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2009 Conversations

Sara Groves

Keith and Kristyn Getty

Jesse Miranda

Heather Bland

Cathleen Lewis

Robert Leathers

Ravi Zacharias

Scotty Gibbons

George O. Wood

George O. Wood

G. Robert Cook Jr.

Michelle LaRowe Conover

Janet Boynes

Kirk Cameron

Laura Wilkinson

Melody Rossi

Randy Travis

Maylo Upton-Aames

Chuck Norris

Francis Xavier 'Chip' Flaherty Jr.

Ben Carson

Robert H. Spence

Maj. Gen. Jeffrey Schloesser

R. Albert Mohler Jr.

James K. Bridges

Manny Mill

Brock Gill

Robert Burt

Gerry Hindy

J.I. Packer

Stanley Horton

Linda Mintle

Joanna Weaver

Buck Taylor

Debra Risner

Bill Glass

Edward Gilbreath

Rob Seagears and Andy Casper

2007 Conversations

2006 Conversations

Conversation: Linda Mintle

Helping America get healthier

Dr. Linda Mintle is a therapist, magazine columnist, resident health expert on ABC Family's Living the Life, author, Web adviser (, wife and mother of two teenagers.

With a Ph.D. in urban health and clinical psychology, Mintle specializes in the treatment of food, weight and body image issues. She is the author of 13 books, including Overweight Kids and Making Peace With Your Thighs. Press Pause É Before You Eat is scheduled for release in January.

Her husband of 33 years, Norm, an Evangel University graduate, is associate dean at Regent University as well as a TV producer. She is the daughter-in-law of retired Assemblies of God world missionaries Harold and Bea Mintle.

Mintle, 53, chatted recently with TPE News Editor John W. Kennedy from her Chesapeake, Va., home.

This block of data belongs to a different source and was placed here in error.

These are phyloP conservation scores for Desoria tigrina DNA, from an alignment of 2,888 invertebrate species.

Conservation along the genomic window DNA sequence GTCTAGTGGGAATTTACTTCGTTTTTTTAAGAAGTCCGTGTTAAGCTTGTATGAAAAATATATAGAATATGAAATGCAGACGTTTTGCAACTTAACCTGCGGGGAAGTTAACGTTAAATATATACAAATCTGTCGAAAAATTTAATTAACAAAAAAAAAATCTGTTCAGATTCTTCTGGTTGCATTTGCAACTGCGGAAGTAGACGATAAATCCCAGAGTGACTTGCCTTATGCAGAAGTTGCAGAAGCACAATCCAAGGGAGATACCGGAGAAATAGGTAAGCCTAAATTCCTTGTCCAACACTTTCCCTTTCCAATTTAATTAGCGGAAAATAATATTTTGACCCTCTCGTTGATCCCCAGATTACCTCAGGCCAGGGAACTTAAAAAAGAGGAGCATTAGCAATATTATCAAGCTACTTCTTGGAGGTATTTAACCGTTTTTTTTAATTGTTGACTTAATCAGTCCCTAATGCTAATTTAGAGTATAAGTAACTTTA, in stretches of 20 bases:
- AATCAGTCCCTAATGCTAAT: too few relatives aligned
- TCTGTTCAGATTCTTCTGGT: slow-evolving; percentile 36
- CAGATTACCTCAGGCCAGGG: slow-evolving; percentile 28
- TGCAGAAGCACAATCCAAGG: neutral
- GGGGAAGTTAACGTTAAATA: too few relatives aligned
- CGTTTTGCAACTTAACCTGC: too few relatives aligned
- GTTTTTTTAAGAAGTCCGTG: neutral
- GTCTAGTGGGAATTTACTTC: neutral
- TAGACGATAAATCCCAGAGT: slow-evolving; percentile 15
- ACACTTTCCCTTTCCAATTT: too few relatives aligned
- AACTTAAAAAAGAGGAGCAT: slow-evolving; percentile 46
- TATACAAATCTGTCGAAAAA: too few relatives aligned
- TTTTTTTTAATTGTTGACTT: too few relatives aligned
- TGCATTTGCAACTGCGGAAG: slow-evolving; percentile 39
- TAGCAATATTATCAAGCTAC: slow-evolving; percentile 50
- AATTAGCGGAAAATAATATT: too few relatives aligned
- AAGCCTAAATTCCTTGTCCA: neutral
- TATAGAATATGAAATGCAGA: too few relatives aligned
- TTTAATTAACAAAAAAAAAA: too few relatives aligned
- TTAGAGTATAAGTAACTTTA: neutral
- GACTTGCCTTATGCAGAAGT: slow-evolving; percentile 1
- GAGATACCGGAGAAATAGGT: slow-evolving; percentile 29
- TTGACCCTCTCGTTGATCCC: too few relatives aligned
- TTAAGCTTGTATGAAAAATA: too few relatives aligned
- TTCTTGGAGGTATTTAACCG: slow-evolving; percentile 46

tpe: What is the biggest change you've seen since starting work as a therapist?

MINTLE: The values of the culture were not that different from my values as a Christian when I started doing therapy nearly 30 years ago. There was much more support in communities for influencing people in the right direction. The breakdown from absolutes into relativism has made holding people more accountable for their behavior more difficult. And people feel more entitled and victimized than in the past.

On the other hand, social networking sites have made it easier to evangelize and disciple people. We can affect culture by joining the conversation and asking questions. Our stories of personal triumph can't be argued with. When I talk about seven years of infertility, my brother Gary being killed and a mother healed of cancer, it's a powerful opportunity to explain to others what brings me peace.

tpe: How is Scripture useful in your counseling?

MINTLE: There is never an incompatibility with what works with people and the principles of the Bible. For example, psychology has recently discovered that forgiveness is a good thing. Well, look at what the Bible says. The Lord proclaimed that long ago.

tpe: Are Christians more willing to seek a therapist's help these days?

MINTLE: When I first started as a therapist there was a huge stigma for Christians to go to counseling. There was the belief that all you need is Jesus. While this is true, sometimes Jesus' help comes from professionals. He uses our talents and training to move people forward in their Christian walk. Christians go to doctors for physical problems, why not for psychological and emotional health? I've treated many Christians for marriage therapy, depression and eating disorders.

tpe: Are issues we hear about today, such as cutting and bulimia, recent phenomena or have they always been around?

MINTLE: They have always been around, but we haven't talked about them. Now there is more awareness and more treatment programs. However, the numbers of men and women involved in self-injury have risen dramatically. And a new trend in eating disorders involves women in mid-life, as well as elementary-age children.

tpe: Are churches more open to helping people with life-controlling issues than 20 years ago?